The Robeson County Board of Commissioners on Tuesday honored Dr. David Brooks, a Pembroke veterinarian whose advocacy for animals has made this county a friendlier place for our four-legged friends and is worthy of such an honor.
We hesitate when singling out a local veterinarian for praise, knowing that Robeson County is blessed with many who offer their services at a discount in efforts to make sure dogs and cats are vaccinated against rabies as well as sterilized in an ongoing war to prevent the animals from becoming homeless on the streets, where they not only suffer but are a nuisance.
We recall Squirrel, a mangy mutt whose story was told in these pages in recent weeks: Squirrel was almost unrecognizable as a dog when she was rescued, rehabilitated and then found that forever home that all strays long for. But most endings are not so happy, and thousands of these discarded animals each year end up at the end of a needle at the poorly named Robeson County Animal Shelter.
So back to Brooks, who has been passionate and diligent as a spokesman for the Robeson County Veterinary Medical Association in broadcasting its biannual rabies clinic, which just completed round No. 2 for 2016, as well as the biannual SNIP initiative. During the most recent rabies clinic, 1,004 animals received rabies vaccinations, which protect not only the animals but humans as well from the disease that is almost 100 percent fatal.
Currently, SNIP is in the first week of a second two-week stretch this year, during which dogs and cats can be spayed or neutered at a discounted price at the following clinics: Pembroke Veterinary Hospital, where Brooks provides care; Baird’s Animal Hospital in Lumberton; Southeastern Veterinary Hospital in Lumberton; South Robeson Veterinary Hospital in Fairmont; and North Star Veterinary Hospital in Parkton. Pet owners should call their veterinarian to make an appointment and to obtain a cost.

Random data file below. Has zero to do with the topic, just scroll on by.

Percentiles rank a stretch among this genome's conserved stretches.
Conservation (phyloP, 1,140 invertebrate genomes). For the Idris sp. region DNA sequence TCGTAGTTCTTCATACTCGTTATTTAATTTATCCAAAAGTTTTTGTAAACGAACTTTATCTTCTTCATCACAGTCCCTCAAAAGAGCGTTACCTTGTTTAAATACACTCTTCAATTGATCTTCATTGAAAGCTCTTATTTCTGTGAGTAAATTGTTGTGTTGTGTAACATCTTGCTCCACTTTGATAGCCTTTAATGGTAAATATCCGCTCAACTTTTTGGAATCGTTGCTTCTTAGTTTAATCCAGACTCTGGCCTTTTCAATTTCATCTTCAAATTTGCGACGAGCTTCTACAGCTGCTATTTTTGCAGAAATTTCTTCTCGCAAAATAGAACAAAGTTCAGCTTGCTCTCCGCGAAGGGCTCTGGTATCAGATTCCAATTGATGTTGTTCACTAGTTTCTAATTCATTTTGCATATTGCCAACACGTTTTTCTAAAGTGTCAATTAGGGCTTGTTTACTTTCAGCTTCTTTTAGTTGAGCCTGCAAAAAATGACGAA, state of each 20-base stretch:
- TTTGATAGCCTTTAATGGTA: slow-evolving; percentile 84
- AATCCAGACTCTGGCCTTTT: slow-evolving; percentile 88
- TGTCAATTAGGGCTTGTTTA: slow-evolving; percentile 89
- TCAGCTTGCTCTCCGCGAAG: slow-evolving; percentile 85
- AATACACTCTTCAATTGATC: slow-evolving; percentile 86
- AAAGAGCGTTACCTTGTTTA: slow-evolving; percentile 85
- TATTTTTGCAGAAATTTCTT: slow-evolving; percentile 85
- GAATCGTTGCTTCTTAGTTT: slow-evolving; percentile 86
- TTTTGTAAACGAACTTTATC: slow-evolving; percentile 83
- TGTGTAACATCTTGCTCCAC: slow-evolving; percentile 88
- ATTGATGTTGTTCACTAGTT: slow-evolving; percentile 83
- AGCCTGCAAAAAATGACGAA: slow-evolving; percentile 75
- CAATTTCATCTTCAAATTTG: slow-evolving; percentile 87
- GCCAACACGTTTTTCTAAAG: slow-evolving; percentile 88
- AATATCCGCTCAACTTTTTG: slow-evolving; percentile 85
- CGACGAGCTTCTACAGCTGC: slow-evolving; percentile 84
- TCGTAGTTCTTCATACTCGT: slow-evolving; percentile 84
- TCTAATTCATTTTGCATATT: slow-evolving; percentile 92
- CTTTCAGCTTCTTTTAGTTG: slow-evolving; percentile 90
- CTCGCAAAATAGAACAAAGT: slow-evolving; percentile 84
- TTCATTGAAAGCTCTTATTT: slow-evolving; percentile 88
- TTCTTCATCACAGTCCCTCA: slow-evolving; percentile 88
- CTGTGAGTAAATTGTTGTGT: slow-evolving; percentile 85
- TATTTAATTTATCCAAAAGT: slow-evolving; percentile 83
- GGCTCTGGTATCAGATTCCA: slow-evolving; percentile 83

The program provides poor residents with state vouchers that cover the cost of spaying or neutering their pets. The procedure, which includes anesthesia and surgery, normally costs as much as $150, depending on the size and breed of the animal.
Since SNIP was started in Robeson County 2010, 3,370 dogs and cats in Robeson County have been sterilized as part of the program. When the math is done, that literally adds up into millions of dogs and cats that have not been born unwanted and into a life, often too short, prowling the streets, scrounging for food and becoming a public nuisance.
All of us, pet owners or not, should be thankful to Brooks and all the local veterinarians who make that civic contribution not a single time a year, but twice.